Photograph from The Folk: Japanese Performing Arts (Little More Books, 2016) by Yusuke Nishimura. Image courtesy of the artist

feature / alumni / art / graphic-design / photography-and-imaging
February 03, 2017
Writer: Hugh Hart

4x4 Gallery: Alumni who make art into ritual, ritual into art

Lisa Park

Her own brainwaves serve as creative muse and medium for Lisa Park (BFA 09 Fine Art). Splitting her time between Seoul and New York City, the artist works with biofeedback technology to create performance art pieces involving auditory and visual representations of physiological measurements. For Euonia II, inspired by 17th-century philosopher Baruch Spinoza’s 48 human emotions, Park wears a brainwave headset that translates mental electrical activity into sound vibrations transmitted through amplifiers to 48 pans of water. “By reflecting vibrations of my mind,” she says, “the surface of the water conveys my emotional resonance with others.


Eunioa II by Lisa Park. Image courtesy of the artist

Yusuke Nishimura

The minute Yusuke Nishimura (BFA 07 Photo) came across majestic folk dancing costumes in a Tokyo temple, he felt compelled to photographically document and honor this unique artform that dates to medieval times. Over the next three years, Nishimura traveled through rural Japan visiting 49 secretive troupes devoted to Shishimai (Lion Dance), Akio notaue odori (Rice Planting Dance) and Toramai (Tiger Dance). His new Kickstarter-funded book The Folk presents a full-color cavalcade of these dancers, dressed in outrageous wigs, gargoyle-like masks and gargantuan robes designed to scare off evil spirits well into the 21st century.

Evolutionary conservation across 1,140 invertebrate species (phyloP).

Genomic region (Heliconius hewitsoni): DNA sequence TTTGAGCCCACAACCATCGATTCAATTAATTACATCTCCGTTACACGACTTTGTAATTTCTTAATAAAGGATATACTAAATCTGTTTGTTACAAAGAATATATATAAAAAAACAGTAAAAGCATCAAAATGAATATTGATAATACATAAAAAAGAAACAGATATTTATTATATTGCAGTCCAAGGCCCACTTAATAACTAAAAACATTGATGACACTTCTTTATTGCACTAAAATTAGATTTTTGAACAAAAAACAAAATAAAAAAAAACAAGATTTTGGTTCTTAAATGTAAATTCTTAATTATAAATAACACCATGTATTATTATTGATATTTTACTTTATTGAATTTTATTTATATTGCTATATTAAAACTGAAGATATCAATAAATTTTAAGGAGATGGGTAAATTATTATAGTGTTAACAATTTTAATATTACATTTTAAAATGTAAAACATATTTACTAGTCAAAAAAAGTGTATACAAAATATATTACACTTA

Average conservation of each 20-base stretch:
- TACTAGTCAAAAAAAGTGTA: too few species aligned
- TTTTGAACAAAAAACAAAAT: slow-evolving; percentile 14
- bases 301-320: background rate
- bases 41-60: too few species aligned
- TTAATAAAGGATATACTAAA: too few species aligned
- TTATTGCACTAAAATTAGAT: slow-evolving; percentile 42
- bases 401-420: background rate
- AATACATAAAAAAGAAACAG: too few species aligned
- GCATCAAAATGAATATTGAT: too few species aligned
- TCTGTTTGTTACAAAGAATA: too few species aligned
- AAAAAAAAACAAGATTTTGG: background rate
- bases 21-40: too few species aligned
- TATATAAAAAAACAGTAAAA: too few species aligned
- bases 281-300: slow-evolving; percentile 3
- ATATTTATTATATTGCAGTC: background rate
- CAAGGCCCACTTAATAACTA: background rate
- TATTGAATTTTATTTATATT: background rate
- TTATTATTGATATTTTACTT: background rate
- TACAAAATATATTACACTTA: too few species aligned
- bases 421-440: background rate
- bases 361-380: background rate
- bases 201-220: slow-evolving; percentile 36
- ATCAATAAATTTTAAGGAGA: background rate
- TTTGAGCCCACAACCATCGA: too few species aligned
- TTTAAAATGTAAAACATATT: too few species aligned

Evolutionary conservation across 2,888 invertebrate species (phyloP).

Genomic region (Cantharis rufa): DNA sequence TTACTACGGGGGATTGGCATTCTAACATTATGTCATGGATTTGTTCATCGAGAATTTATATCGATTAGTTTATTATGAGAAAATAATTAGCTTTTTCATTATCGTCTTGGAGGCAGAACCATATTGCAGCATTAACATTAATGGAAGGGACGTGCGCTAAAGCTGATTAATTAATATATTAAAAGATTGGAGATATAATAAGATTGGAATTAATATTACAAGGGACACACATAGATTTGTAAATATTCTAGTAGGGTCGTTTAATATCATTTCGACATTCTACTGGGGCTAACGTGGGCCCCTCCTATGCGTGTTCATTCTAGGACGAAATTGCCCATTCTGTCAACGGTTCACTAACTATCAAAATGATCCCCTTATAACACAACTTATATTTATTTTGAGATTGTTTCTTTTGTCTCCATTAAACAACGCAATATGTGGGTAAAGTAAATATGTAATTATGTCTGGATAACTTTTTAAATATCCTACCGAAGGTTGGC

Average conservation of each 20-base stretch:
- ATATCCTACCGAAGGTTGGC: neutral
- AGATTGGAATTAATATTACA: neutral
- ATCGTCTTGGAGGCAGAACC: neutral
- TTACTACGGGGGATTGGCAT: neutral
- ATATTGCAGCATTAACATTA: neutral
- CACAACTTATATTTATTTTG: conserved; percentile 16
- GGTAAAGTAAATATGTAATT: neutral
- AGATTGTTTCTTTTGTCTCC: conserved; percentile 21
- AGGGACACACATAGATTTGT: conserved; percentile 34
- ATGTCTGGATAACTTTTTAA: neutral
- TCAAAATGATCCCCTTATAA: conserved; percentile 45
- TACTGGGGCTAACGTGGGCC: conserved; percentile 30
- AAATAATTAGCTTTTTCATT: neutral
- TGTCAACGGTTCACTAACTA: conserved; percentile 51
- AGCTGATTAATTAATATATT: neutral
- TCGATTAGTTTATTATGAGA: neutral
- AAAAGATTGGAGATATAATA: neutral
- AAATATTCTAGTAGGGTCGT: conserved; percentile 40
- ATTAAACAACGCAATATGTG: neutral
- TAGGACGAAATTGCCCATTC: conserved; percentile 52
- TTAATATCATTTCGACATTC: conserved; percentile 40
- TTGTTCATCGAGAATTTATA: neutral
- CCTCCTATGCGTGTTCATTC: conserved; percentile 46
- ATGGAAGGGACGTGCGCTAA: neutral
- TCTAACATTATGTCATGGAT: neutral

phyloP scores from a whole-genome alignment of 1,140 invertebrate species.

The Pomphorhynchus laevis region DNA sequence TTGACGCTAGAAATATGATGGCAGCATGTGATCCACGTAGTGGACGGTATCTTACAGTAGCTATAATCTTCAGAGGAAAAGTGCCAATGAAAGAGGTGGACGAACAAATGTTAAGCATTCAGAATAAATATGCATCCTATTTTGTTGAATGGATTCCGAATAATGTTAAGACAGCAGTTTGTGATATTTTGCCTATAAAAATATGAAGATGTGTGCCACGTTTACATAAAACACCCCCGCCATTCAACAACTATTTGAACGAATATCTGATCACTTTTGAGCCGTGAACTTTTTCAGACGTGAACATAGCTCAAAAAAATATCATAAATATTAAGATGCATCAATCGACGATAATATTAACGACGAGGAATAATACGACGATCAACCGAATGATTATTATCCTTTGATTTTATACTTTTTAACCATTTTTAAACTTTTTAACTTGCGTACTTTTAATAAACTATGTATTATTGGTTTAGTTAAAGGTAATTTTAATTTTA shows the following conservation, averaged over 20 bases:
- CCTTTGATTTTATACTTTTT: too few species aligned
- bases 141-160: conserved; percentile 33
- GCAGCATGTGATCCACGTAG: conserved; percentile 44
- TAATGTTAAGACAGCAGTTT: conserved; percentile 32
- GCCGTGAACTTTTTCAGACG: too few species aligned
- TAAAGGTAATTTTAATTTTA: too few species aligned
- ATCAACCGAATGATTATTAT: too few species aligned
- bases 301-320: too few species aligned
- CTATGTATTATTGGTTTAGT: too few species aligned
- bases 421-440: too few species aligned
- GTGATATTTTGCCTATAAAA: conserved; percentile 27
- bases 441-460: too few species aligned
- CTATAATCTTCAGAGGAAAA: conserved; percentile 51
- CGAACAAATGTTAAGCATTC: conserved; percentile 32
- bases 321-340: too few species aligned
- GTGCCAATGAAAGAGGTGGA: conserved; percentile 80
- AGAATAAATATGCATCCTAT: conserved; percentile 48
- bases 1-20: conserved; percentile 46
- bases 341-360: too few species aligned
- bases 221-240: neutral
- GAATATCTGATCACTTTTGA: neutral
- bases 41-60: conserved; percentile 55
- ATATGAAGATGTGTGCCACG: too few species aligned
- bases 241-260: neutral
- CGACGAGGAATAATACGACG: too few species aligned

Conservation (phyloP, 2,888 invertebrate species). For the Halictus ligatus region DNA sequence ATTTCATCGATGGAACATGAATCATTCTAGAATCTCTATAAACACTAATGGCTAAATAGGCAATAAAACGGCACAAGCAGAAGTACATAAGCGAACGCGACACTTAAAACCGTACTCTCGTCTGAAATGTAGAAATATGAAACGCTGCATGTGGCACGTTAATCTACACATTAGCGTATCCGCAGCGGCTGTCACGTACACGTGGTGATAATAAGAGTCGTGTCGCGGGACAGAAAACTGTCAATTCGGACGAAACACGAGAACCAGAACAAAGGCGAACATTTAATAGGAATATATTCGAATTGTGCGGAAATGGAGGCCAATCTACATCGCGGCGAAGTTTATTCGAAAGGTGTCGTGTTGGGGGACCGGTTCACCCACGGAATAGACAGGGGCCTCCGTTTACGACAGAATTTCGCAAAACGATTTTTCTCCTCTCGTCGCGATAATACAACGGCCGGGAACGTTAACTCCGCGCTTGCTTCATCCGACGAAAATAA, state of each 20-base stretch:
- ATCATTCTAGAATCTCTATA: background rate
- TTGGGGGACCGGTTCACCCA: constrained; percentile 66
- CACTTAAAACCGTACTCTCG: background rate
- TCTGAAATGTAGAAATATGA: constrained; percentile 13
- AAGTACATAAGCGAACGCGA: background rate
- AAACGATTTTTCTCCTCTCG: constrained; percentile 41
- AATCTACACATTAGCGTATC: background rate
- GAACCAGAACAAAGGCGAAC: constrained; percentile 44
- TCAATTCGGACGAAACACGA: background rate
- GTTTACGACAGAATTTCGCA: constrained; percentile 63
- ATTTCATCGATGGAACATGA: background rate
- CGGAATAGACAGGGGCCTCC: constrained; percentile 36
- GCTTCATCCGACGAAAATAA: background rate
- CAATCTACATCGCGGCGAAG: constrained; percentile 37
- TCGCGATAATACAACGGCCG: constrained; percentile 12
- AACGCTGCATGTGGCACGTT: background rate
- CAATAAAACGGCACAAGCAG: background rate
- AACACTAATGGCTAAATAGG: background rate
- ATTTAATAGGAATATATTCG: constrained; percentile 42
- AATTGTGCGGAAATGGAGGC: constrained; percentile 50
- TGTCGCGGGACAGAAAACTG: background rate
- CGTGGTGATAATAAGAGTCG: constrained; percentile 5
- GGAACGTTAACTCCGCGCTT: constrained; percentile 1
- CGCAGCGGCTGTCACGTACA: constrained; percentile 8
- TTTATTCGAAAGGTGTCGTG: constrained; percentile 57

onikinousudaiko_cmyk_adj2.jpg honjinohanagasaodori_cmyk_adj3.jpg
Photographs from The Folk: Japanese Performing Arts (Little More Books, 2016) by Yusuke Nishimura. Images courtesy of the artist

Agustín González Garza

Mexico City native Agustín González Garza (who graduated with a Graphics/Packaging BFA in 1981 and went on to study in the MFA Art program) is fascinated with the dynamics of decay. An artist collected by the National Library of Congress, he’s photographed eerily beautiful books rotted by fungi and, more recently, ancient mortuary rituals still practiced in remote regions of Mexico. Shot entirely on location at gravesites, Garza calls his “Ossuaria” series “portraits of a maternal womb in dialogue between the calcium of the bones and the fabric that bears it, between the organic and the inorganic—silent voices wrapped in a cloud.”

Ossuaira-2.jpg Ossuaira-1.jpg

From the series “Ossuaira” by Agustín González Garza. Images courtesy of the artist

Jennifer Steinkamp

Digital media pioneer Jennifer Steinkamp (MFA 91 Art) captured Manhattan’s attention with Botanic. Filling Times Square’s electronic billboards every night in May, her three-minute film featured floating bouquets of flowering condolence plants, blown by an unseen force, breaking apart and coming back together. Provocative as she is prolific, UCLA professor Steinkamp routinely infuses her hypnotic 3D animations and LED displays with nature-themed imagery. Her digital diorama Garlands 1, at Cedars-Sinai Medical Center, soothes jangled nerves with slowly swaying strands of medicinal flowers.


Botanic (2016) by Jennifer Steinkamp. Photo by Ka-Man Tse for @TSqArts, courtesy of Times Square Alliance

Unknown Gallery